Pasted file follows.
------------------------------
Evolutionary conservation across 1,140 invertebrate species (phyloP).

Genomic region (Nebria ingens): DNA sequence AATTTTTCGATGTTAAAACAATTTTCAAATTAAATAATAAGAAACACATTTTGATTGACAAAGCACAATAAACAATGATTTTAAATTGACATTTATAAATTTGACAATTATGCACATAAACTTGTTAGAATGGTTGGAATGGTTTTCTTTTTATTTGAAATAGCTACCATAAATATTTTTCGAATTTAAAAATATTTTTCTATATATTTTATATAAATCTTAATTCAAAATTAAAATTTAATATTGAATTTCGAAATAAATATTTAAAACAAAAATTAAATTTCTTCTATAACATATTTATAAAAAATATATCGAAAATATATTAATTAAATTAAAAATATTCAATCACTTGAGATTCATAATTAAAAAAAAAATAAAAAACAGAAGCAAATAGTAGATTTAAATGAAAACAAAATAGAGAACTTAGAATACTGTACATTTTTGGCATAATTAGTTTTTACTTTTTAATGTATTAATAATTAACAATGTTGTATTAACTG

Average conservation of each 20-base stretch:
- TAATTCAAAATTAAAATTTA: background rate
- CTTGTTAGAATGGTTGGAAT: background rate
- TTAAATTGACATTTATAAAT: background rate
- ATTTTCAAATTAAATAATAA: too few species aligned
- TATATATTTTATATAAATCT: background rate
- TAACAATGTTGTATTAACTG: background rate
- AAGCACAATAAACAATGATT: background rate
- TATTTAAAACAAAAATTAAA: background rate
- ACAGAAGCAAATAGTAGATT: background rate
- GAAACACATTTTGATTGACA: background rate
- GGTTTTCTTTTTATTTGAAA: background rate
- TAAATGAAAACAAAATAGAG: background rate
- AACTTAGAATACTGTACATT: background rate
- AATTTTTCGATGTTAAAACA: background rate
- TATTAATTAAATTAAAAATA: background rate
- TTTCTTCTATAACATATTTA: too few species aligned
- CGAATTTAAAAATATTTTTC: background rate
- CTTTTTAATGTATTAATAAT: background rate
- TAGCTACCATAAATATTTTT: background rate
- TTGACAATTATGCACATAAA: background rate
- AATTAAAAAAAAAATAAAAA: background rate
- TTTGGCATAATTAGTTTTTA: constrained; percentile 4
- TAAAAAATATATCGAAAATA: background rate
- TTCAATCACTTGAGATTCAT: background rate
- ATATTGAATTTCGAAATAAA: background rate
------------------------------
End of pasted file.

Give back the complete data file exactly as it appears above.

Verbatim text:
Evolutionary conservation across 1,140 invertebrate species (phyloP).

Genomic region (Nebria ingens): DNA sequence AATTTTTCGATGTTAAAACAATTTTCAAATTAAATAATAAGAAACACATTTTGATTGACAAAGCACAATAAACAATGATTTTAAATTGACATTTATAAATTTGACAATTATGCACATAAACTTGTTAGAATGGTTGGAATGGTTTTCTTTTTATTTGAAATAGCTACCATAAATATTTTTCGAATTTAAAAATATTTTTCTATATATTTTATATAAATCTTAATTCAAAATTAAAATTTAATATTGAATTTCGAAATAAATATTTAAAACAAAAATTAAATTTCTTCTATAACATATTTATAAAAAATATATCGAAAATATATTAATTAAATTAAAAATATTCAATCACTTGAGATTCATAATTAAAAAAAAAATAAAAAACAGAAGCAAATAGTAGATTTAAATGAAAACAAAATAGAGAACTTAGAATACTGTACATTTTTGGCATAATTAGTTTTTACTTTTTAATGTATTAATAATTAACAATGTTGTATTAACTG

Average conservation of each 20-base stretch:
- TAATTCAAAATTAAAATTTA: background rate
- CTTGTTAGAATGGTTGGAAT: background rate
- TTAAATTGACATTTATAAAT: background rate
- ATTTTCAAATTAAATAATAA: too few species aligned
- TATATATTTTATATAAATCT: background rate
- TAACAATGTTGTATTAACTG: background rate
- AAGCACAATAAACAATGATT: background rate
- TATTTAAAACAAAAATTAAA: background rate
- ACAGAAGCAAATAGTAGATT: background rate
- GAAACACATTTTGATTGACA: background rate
- GGTTTTCTTTTTATTTGAAA: background rate
- TAAATGAAAACAAAATAGAG: background rate
- AACTTAGAATACTGTACATT: background rate
- AATTTTTCGATGTTAAAACA: background rate
- TATTAATTAAATTAAAAATA: background rate
- TTTCTTCTATAACATATTTA: too few species aligned
- CGAATTTAAAAATATTTTTC: background rate
- CTTTTTAATGTATTAATAAT: background rate
- TAGCTACCATAAATATTTTT: background rate
- TTGACAATTATGCACATAAA: background rate
- AATTAAAAAAAAAATAAAAA: background rate
- TTTGGCATAATTAGTTTTTA: constrained; percentile 4
- TAAAAAATATATCGAAAATA: background rate
- TTCAATCACTTGAGATTCAT: background rate
- ATATTGAATTTCGAAATAAA: background rate